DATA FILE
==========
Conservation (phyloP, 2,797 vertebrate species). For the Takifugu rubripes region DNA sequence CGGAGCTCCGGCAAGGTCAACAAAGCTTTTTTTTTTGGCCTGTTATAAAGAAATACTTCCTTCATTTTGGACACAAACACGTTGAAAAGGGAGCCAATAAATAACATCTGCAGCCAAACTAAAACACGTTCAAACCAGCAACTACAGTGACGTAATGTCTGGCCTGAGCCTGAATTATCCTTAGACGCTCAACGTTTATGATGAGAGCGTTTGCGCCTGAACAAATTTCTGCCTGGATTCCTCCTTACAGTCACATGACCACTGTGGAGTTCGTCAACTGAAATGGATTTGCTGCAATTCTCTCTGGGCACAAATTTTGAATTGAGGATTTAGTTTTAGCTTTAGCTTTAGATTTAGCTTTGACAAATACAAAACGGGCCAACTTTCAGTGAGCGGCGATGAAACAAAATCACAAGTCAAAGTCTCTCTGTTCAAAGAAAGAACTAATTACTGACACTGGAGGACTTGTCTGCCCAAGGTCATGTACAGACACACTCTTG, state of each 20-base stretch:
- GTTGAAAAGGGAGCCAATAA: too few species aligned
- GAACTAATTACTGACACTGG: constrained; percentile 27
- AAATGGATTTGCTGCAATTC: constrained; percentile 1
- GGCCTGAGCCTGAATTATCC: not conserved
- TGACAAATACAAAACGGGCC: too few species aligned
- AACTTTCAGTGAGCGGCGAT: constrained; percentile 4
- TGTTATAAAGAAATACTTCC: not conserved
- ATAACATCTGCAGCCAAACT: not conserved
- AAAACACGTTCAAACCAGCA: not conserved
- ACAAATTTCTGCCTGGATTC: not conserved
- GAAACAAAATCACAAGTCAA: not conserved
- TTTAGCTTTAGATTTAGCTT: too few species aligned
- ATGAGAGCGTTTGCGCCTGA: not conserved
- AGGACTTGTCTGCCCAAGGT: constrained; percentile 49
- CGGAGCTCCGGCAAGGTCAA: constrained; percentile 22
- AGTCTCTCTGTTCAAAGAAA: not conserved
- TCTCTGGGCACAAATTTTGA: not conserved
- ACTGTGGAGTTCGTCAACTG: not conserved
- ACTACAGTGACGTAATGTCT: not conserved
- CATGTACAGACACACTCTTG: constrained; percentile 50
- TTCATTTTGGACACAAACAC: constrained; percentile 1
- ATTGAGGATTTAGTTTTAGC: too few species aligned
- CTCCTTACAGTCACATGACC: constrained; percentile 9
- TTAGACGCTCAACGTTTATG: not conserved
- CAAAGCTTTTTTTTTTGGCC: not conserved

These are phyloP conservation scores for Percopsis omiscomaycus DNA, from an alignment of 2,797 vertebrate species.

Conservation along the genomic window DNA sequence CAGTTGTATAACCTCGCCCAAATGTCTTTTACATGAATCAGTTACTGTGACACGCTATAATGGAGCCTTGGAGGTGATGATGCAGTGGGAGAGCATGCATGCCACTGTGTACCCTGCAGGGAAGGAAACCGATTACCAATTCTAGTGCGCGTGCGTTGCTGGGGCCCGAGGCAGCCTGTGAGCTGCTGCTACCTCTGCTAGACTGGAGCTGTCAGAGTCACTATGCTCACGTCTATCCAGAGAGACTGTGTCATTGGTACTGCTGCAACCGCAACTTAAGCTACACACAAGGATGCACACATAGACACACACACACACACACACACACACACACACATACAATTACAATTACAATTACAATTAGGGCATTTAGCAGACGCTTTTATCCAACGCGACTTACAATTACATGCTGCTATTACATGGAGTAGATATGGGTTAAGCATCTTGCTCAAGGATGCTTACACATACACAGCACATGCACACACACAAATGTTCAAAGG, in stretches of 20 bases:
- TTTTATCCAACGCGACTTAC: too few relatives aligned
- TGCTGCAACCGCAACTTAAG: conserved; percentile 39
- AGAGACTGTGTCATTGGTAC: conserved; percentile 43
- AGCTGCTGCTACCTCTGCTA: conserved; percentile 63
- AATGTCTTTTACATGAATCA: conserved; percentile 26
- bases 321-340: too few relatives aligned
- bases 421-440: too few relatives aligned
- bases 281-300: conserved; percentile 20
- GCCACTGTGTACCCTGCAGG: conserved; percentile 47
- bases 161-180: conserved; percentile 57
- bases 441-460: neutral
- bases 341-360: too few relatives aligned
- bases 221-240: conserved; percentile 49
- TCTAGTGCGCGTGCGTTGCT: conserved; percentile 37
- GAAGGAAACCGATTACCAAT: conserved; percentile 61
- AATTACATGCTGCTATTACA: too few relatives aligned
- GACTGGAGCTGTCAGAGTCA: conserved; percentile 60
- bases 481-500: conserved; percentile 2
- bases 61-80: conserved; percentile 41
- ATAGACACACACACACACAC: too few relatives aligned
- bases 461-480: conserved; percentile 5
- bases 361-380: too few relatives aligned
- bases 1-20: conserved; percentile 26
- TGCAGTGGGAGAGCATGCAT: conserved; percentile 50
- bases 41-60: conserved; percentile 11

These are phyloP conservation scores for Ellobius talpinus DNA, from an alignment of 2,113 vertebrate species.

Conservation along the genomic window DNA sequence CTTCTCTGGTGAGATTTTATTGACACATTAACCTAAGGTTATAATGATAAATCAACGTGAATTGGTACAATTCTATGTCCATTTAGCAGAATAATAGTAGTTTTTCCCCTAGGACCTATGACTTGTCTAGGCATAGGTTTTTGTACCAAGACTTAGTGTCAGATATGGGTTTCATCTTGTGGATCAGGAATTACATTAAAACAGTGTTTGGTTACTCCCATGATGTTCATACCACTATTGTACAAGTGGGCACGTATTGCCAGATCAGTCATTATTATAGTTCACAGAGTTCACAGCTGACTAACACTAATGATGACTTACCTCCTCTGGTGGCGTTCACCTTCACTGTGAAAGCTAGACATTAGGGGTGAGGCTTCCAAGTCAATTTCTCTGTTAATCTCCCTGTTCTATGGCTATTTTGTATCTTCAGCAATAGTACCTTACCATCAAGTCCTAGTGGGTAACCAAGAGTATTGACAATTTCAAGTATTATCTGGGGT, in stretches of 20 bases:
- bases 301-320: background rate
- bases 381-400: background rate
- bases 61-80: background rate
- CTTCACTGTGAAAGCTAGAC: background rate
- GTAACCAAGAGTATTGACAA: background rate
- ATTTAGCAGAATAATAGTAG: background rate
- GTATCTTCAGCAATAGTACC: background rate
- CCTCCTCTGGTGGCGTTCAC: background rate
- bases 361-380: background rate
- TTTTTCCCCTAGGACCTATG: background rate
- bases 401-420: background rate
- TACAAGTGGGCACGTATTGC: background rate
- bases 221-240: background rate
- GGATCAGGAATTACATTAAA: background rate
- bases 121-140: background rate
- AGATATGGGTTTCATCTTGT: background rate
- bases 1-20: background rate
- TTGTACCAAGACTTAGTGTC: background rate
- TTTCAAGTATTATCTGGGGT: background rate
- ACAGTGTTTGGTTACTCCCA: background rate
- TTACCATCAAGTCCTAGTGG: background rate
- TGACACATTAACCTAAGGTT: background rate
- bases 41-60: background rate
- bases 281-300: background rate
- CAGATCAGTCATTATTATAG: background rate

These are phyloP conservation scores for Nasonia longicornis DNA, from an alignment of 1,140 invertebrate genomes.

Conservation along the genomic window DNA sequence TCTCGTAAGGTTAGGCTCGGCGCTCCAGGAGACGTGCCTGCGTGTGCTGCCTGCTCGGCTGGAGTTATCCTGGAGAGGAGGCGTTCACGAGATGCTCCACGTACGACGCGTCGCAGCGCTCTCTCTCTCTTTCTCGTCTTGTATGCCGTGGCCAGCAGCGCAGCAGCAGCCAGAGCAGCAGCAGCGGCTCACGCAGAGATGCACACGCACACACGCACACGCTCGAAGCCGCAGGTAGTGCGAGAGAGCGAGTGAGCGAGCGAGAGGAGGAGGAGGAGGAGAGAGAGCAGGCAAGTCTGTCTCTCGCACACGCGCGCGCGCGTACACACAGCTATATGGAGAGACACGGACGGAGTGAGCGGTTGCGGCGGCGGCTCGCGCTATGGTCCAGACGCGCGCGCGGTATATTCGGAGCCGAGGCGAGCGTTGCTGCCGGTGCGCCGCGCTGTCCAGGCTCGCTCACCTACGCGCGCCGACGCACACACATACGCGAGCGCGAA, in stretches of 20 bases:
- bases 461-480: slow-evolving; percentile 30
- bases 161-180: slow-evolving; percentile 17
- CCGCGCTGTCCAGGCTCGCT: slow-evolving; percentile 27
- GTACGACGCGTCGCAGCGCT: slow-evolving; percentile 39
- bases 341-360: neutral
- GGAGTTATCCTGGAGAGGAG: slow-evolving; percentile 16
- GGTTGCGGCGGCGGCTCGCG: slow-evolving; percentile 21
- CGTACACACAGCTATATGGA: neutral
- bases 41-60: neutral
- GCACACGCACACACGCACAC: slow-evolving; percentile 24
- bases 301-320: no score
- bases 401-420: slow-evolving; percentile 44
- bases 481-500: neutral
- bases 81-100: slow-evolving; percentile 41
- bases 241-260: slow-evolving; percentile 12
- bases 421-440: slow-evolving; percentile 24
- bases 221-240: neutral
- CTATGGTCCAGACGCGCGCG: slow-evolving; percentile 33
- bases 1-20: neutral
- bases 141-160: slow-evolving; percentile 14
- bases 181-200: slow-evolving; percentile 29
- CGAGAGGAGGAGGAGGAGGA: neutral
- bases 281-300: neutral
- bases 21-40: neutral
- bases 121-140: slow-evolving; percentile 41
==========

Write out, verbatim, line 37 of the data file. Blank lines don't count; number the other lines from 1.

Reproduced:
- GCCACTGTGTACCCTGCAGG: conserved; percentile 47